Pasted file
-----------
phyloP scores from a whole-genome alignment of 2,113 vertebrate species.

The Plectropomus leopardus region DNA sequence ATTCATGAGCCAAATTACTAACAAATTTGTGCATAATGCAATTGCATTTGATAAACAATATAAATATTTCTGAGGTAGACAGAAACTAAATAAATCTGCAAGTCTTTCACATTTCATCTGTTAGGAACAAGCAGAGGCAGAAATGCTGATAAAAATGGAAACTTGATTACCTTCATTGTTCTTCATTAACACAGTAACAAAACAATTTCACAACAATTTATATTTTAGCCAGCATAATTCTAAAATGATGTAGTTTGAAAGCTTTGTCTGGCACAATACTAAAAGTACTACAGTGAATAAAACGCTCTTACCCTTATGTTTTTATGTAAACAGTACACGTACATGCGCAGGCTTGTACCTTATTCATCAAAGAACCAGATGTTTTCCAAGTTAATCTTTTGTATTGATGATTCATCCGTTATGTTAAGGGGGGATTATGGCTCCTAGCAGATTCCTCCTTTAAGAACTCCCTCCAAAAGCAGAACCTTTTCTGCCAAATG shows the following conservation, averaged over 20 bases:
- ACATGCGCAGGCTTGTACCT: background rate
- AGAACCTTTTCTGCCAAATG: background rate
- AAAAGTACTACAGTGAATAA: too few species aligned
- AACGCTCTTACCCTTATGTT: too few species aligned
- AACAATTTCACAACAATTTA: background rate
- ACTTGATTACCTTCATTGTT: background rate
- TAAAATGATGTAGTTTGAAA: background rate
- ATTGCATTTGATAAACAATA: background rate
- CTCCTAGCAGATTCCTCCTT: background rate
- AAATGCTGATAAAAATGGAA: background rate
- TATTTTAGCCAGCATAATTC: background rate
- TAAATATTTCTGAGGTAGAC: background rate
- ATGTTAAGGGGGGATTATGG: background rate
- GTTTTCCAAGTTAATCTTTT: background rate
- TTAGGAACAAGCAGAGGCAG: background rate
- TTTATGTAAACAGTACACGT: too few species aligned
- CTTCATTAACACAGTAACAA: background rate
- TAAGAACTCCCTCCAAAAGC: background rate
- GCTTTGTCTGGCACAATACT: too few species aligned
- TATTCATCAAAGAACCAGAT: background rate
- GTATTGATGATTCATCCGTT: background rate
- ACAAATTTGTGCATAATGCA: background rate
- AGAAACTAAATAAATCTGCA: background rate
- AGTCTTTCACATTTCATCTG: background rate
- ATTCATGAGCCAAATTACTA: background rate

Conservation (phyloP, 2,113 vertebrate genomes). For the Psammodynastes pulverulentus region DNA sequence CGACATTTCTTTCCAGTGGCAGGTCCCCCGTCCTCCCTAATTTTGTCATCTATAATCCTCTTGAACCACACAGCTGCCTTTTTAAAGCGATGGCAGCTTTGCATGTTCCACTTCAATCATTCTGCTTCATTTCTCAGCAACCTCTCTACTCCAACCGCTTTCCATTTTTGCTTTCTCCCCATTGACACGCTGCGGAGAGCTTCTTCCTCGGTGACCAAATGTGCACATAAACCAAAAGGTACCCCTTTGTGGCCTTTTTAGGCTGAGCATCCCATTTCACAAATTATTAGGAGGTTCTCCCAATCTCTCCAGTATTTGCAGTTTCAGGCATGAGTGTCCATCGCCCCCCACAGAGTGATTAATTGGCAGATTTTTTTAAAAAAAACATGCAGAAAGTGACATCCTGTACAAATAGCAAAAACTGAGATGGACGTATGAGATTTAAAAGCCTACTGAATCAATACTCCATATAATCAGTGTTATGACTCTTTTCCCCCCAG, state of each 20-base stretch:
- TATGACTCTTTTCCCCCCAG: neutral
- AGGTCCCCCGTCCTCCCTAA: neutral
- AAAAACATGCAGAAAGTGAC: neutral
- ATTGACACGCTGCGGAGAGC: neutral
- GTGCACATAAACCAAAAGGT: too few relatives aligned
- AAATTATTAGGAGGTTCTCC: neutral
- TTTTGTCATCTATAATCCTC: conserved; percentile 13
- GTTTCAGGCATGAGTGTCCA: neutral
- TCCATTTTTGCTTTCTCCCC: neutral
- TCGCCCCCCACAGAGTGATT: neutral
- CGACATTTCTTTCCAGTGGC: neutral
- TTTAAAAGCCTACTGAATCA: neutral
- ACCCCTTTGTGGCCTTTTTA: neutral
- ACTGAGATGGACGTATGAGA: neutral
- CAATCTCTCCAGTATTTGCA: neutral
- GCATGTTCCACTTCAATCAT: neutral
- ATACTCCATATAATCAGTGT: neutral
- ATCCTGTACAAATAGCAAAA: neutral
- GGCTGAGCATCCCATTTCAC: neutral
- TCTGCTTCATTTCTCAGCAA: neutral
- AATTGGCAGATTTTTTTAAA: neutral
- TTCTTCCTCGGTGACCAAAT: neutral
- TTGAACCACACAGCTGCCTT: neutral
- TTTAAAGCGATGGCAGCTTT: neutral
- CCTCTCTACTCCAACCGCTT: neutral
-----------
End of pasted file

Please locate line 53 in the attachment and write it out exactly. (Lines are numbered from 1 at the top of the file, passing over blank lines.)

- CCTCTCTACTCCAACCGCTT: neutral